FR: What’s the closest you have ever come to dying?
That’s a crazy question. But I actually got hit by a car when I was younger, that probably was the closest. I was walking across the street. I was seven-years-old. I had to go to the hospital. It was an Expedition, it broke my leg. I learned a lot at seven. I learned to appreciate life at that moment. I’m the chosen one. (Laughs)
FR: If you could choose any decade to live in, which would it be?
It would be the nineties. I would want to be, like, 18-years-old in 1991. Maybe not ’91, maybe, like, ’93. Because I feel like the authenticism of the culture was very, very high. It started something, you know, the renaissance of the hip-hop culture, a lot of great music came out. I don’t know, I just would love to be one of those people, like, buying Illmatic when it first came out, and buying, you know, all these dope albums when they first came out. I know I would be one of those guys that would be super up on it.
FR: What was your favorite toy as a kid?
Basketball, even though it’s not a toy. I used to play with toy wrestlers. Me and my brother had, like, a toy wrestling ring and we had all the wrestlers in the WWE. My mom used to buy us all the action figures and we had, like, the ropes and the tables and stuff and actually, like, wrestle with the fake toys.
FR: If global warming melted the ice caps covering 90 percent of the known world with water, what city would you hope was spared so you could live there?
Los Angeles because it’s where I’m most comfortable. It’s home.
FR: If you could change one law — make something that is illegal legal, or something legal illegal — what would it be?
It would be the “Three-Strikes” law because my uncle is on his third strike. But on his third strike he didn’t really do anything, like, super bad or anything, but the way the laws work, you know, he still got, you know what I mean? I would change the “Three-Strikes” law.
FR: If you weren’t playing music and had the talent and circumstances to do anything else, what would it be?
First of all, I would try to pursue college, maybe, to just try to see where it’d take me. I don’t know, like, from my experience as a rapper, or if I didn’t have that experience, I would use the experience I had and try to be in the business somehow. Or maybe I would have played basketball or try to pursue that heavy. Yeah, I think if I was capable of being a pretty good basketball player.
FR: What’s on your playlist right now?
I was just listening to Young Scooter out of Atlanta and Niko-G4, he’s a new artist out of Los Angeles. I’m also listening to my new music, my new album.
We have four tickets for you and your entourage to move, groove, and wine and dine al fresco Thursday night.
Broken Water, an Olympia, WA export, offered a straightforward delivery of grungy indie pop to a sleepy crowd wading through the tail-end of their Sunday.
A tribute to Cenobio Hernandez, a Cinco de Mayo Block Party, Yo La Tengo, where you can spot Jason Faries of Neon Indian and Zia McCabe of the Dandy Warhols, and more.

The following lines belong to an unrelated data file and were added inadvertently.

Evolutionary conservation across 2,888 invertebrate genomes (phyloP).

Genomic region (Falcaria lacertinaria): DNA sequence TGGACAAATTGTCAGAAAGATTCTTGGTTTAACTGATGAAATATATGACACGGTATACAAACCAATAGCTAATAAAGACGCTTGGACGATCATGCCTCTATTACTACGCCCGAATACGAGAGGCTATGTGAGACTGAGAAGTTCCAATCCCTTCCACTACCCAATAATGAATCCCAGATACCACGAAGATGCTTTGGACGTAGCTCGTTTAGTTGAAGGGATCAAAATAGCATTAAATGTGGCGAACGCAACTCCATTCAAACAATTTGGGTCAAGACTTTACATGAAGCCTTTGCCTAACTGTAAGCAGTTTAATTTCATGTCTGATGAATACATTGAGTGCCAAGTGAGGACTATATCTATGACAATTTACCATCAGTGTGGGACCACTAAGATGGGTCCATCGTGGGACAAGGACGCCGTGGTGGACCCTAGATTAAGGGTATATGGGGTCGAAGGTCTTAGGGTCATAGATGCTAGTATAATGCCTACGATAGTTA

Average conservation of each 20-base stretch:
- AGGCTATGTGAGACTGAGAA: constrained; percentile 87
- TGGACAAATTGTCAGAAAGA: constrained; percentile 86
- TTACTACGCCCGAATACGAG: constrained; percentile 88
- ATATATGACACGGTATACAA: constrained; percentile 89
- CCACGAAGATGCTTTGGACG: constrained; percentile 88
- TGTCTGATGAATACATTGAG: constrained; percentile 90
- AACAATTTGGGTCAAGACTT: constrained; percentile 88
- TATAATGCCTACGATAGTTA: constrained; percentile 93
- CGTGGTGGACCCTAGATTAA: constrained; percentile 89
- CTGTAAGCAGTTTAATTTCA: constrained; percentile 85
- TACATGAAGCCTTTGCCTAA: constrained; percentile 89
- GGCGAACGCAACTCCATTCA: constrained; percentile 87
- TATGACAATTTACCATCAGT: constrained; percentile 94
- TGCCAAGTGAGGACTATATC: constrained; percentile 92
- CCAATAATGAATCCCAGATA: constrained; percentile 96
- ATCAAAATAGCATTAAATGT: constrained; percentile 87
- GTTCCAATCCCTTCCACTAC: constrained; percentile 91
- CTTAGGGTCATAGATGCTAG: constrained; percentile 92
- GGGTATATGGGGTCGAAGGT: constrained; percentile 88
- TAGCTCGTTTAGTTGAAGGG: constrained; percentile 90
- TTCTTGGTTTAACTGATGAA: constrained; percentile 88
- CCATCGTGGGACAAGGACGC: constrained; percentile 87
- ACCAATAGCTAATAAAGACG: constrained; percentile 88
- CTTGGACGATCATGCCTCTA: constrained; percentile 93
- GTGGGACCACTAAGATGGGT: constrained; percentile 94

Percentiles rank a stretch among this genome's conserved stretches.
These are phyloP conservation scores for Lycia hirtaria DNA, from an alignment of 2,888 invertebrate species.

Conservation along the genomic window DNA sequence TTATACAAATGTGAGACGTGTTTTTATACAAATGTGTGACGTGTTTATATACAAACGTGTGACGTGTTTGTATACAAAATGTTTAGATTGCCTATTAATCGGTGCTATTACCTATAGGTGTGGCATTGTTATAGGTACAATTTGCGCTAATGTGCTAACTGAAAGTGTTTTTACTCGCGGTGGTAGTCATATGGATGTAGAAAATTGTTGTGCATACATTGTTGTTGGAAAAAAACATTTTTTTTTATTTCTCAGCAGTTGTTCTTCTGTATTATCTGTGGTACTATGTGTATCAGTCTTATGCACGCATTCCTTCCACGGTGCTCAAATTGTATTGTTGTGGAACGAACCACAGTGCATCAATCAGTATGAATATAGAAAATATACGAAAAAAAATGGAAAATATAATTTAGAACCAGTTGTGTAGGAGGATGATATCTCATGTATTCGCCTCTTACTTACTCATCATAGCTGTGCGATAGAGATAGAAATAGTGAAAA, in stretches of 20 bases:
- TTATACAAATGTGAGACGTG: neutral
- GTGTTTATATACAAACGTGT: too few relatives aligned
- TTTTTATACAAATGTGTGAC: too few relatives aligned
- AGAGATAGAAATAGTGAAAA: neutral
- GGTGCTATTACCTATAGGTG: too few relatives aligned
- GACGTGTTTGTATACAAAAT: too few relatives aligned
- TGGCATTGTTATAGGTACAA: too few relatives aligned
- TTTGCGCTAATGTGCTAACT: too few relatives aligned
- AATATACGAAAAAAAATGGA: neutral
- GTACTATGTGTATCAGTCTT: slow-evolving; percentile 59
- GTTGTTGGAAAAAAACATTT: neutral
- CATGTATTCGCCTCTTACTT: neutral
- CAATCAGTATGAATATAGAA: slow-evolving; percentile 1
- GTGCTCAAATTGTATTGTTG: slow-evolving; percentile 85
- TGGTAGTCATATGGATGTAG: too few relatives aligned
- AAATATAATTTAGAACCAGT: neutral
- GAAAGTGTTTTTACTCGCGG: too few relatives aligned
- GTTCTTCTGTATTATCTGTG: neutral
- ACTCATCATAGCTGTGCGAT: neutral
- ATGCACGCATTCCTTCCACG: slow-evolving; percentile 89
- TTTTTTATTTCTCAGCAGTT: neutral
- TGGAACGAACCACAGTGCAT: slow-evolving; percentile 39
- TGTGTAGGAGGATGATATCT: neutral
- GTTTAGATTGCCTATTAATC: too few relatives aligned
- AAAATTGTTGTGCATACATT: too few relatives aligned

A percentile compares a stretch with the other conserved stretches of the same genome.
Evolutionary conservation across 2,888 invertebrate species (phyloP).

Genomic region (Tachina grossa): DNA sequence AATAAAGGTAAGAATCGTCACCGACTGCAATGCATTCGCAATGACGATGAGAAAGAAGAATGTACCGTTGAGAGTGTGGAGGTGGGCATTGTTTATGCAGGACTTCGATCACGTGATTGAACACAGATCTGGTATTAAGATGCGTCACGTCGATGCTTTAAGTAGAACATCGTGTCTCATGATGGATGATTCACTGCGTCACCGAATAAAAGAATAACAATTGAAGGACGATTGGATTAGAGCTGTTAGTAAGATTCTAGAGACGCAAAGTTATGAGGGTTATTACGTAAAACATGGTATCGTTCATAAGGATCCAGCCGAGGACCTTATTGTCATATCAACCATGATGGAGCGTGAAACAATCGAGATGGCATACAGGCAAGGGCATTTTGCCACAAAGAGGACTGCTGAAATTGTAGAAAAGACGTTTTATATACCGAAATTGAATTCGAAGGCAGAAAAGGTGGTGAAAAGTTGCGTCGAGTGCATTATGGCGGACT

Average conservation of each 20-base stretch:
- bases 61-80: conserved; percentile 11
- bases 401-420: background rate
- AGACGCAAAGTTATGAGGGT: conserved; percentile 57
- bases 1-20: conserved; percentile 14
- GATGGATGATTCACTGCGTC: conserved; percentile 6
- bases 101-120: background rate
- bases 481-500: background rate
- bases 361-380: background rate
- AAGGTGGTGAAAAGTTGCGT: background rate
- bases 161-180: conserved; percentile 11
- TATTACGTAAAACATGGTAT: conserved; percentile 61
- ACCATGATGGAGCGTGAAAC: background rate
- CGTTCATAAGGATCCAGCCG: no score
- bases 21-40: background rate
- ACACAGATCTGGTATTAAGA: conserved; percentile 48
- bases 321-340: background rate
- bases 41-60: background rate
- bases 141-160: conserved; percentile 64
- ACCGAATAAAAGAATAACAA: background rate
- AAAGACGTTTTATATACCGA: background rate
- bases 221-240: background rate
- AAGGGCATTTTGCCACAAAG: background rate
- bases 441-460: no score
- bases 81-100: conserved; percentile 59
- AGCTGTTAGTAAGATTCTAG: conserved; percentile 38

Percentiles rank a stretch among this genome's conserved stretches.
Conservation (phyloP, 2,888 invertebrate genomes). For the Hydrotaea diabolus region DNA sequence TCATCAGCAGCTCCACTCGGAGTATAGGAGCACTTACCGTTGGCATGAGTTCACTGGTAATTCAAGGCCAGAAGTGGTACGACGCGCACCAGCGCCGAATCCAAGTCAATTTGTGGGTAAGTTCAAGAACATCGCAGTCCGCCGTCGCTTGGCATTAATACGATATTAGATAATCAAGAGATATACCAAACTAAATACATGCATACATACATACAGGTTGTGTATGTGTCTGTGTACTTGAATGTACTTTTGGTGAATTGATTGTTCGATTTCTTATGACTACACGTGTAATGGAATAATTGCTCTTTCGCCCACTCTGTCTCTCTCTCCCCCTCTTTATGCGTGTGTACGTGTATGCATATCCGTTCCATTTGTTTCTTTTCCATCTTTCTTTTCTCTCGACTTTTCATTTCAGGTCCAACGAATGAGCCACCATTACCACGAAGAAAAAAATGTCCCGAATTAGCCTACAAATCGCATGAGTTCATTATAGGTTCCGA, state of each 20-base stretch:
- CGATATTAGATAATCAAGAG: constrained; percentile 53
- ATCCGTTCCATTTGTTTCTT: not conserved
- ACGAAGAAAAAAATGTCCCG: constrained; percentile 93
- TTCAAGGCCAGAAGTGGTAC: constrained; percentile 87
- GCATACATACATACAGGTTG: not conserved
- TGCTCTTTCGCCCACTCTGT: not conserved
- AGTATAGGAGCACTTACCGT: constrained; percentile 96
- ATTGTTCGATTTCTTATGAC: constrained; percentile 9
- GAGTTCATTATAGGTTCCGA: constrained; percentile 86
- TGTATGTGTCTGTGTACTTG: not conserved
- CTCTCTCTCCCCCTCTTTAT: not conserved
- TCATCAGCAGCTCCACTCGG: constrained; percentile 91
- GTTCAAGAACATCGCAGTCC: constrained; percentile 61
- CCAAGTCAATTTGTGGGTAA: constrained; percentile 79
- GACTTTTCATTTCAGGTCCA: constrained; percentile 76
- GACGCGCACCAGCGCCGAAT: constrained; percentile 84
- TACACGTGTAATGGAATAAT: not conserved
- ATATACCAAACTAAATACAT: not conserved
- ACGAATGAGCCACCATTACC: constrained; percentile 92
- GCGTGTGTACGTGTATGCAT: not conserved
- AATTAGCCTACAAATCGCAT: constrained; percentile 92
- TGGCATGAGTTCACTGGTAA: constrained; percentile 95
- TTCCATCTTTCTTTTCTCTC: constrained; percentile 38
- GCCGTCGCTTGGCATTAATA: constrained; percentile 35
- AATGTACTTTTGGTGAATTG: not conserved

Air Review’s frontman dishes on the band’s new album, a distinct childhood memory from Tom Hanks’ Big, synth pop bands, and more.
With the exception of the tracks from Shabazz Palaces and Yo La Tengo, who I have included because you can catch them at Granada Theater this week, all of these songs were released in the month of May.
Go see Boris and Man or Astroman, but also save room for the West, TX benefit show. Plus, thoughts on Patio Sessions. And is New Science Projects wrong about what music Dallas likes?
We had a chance to chat with Sérgio Dias, one of the founding members, singers and guitarists of one of Brazil’s most influential bands.
LocationRubber Gloves Rehearsal Studio 411 E Sycamore St Denton, TX 76205
We’re giving away a pair of tickets to see Japanese experimental rock/metal band Boris at Rubber Gloves.
This past Monday, Canadian electronic act Crystal Castles stopped in Dallas Monday night on their third album. Andi Harman was there to capture the action.
We’re kicking off a new series of weekly playlists. For the first installment, I thought we’d honor the late Richie Havens by taking a nostalgic trip back in time with some protest music from the 1960s and 2000s.
These photographs serve as a nice reminder that though it may be as fictional and commercial as any other holiday, it’s hard not to have a good time on Record Store Day.
A rundown on the best Record Store Day events. Plus, Sans Soleil, Matthew and the Arrogant Sea, Soviet, and more.
Denton and Dallas-based band The Angelus has been described as “beautiful, bearded Texan folk music,” “dark yet melodic and chiming,” and “equal parts literate and creative.”
- Interview: Alia Tavakolian on Her New Theater Collective and Sarah Kane, Plus The Theater You Should See This Weekend
- The Cliburn Contender: What Does it Take to Prepare for the Cliburn International Piano Competition?
- Interview: Danish Actress Trine Dyrholm Talks about Test Driving Romantic Comedy in Love is All You Need
- Ticket Giveaway: The Hush Sound at Trees